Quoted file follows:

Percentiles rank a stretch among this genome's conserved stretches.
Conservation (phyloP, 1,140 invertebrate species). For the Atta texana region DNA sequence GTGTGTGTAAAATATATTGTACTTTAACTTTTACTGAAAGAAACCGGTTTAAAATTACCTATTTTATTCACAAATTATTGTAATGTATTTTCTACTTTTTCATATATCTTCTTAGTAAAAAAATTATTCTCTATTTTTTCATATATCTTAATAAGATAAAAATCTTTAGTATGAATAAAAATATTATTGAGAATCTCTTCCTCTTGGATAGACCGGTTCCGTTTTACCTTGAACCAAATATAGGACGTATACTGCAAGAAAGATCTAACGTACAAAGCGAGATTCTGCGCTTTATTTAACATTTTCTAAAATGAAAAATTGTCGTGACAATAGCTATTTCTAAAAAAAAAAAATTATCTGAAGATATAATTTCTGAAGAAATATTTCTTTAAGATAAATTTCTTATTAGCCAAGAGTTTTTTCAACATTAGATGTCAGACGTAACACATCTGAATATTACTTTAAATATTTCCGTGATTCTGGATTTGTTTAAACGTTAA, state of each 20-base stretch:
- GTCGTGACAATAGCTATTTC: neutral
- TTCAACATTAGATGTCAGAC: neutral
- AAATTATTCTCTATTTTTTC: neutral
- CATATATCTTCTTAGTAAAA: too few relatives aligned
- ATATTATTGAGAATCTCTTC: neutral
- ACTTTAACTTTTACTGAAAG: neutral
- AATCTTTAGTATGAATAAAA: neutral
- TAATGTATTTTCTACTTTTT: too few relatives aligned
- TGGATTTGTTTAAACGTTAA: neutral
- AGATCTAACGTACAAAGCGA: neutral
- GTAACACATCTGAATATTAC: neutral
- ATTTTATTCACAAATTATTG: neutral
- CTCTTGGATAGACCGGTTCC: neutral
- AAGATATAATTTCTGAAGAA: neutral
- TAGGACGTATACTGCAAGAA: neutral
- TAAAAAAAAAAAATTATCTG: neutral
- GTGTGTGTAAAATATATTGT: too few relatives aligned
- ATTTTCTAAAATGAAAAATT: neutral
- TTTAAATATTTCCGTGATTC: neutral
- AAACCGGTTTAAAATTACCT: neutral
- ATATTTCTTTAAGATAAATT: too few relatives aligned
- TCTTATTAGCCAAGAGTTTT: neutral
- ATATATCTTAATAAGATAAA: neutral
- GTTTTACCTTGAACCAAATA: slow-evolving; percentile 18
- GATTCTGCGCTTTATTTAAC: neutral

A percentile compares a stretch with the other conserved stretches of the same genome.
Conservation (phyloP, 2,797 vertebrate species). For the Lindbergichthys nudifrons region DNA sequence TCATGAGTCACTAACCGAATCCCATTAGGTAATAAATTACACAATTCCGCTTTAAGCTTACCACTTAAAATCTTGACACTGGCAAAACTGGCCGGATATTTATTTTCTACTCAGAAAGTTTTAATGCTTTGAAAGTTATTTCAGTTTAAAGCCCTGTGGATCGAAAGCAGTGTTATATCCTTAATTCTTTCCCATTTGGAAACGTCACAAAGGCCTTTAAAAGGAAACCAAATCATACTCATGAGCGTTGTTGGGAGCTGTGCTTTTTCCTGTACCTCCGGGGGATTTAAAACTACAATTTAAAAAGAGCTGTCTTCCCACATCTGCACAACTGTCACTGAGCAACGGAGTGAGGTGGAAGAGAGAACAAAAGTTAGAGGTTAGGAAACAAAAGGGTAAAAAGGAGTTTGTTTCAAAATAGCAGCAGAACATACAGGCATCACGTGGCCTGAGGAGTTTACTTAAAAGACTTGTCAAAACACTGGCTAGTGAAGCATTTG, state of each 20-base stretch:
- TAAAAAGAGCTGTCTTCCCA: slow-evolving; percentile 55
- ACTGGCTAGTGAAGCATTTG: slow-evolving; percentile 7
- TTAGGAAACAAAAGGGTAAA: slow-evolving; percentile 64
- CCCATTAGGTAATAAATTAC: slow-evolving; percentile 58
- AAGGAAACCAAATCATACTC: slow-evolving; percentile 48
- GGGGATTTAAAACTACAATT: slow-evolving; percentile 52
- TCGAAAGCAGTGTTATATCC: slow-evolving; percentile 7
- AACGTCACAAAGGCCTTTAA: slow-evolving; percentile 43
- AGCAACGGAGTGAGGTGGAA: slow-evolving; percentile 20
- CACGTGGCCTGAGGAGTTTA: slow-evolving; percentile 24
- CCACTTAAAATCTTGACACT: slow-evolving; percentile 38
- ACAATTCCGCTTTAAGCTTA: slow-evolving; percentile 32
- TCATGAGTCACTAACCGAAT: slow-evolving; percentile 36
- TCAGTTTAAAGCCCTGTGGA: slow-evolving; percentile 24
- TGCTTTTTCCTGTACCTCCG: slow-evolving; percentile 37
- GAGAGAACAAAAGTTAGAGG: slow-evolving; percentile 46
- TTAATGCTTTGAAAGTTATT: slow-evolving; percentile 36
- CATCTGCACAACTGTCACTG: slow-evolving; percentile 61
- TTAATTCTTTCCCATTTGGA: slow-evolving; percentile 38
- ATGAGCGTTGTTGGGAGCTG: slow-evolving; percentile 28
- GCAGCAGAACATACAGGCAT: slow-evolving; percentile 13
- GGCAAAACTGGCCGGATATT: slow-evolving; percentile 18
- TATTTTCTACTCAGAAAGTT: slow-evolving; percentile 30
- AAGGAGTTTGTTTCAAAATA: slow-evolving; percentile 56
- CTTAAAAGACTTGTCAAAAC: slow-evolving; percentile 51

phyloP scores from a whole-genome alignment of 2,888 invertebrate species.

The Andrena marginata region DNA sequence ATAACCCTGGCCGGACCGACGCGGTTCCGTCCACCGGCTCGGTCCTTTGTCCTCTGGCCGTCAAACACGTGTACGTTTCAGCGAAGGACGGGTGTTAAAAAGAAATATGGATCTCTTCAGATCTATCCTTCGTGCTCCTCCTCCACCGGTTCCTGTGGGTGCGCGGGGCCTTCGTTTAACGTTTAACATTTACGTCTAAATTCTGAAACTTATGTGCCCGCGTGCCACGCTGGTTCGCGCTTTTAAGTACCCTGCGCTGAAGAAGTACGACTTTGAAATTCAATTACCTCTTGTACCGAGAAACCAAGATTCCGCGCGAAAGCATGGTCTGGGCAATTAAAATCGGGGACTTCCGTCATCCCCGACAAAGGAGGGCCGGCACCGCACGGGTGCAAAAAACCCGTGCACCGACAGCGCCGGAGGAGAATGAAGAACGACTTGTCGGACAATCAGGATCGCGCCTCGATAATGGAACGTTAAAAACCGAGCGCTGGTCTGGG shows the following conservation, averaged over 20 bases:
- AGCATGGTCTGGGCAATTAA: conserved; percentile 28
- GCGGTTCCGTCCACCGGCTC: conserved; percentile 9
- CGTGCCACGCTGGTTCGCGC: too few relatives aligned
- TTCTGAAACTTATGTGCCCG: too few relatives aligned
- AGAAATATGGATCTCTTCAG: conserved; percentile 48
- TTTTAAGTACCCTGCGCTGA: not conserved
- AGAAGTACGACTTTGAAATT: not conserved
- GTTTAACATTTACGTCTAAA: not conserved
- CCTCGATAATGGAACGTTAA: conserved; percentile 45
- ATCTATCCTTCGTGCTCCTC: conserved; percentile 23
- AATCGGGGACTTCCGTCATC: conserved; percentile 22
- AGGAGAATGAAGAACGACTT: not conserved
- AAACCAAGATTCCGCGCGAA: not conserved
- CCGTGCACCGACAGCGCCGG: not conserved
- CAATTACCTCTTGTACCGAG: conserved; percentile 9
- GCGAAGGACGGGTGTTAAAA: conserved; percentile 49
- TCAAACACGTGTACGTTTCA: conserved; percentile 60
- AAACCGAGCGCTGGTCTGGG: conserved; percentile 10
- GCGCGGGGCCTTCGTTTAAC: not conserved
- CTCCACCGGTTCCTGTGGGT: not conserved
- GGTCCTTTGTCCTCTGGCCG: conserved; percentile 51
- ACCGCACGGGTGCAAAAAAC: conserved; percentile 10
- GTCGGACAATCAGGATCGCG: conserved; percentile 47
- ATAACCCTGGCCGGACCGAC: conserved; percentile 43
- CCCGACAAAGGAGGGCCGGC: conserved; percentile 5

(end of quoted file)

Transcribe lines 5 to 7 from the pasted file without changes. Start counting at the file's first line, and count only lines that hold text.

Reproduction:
- AAATTATTCTCTATTTTTTC: neutral
- CATATATCTTCTTAGTAAAA: too few relatives aligned
- ATATTATTGAGAATCTCTTC: neutral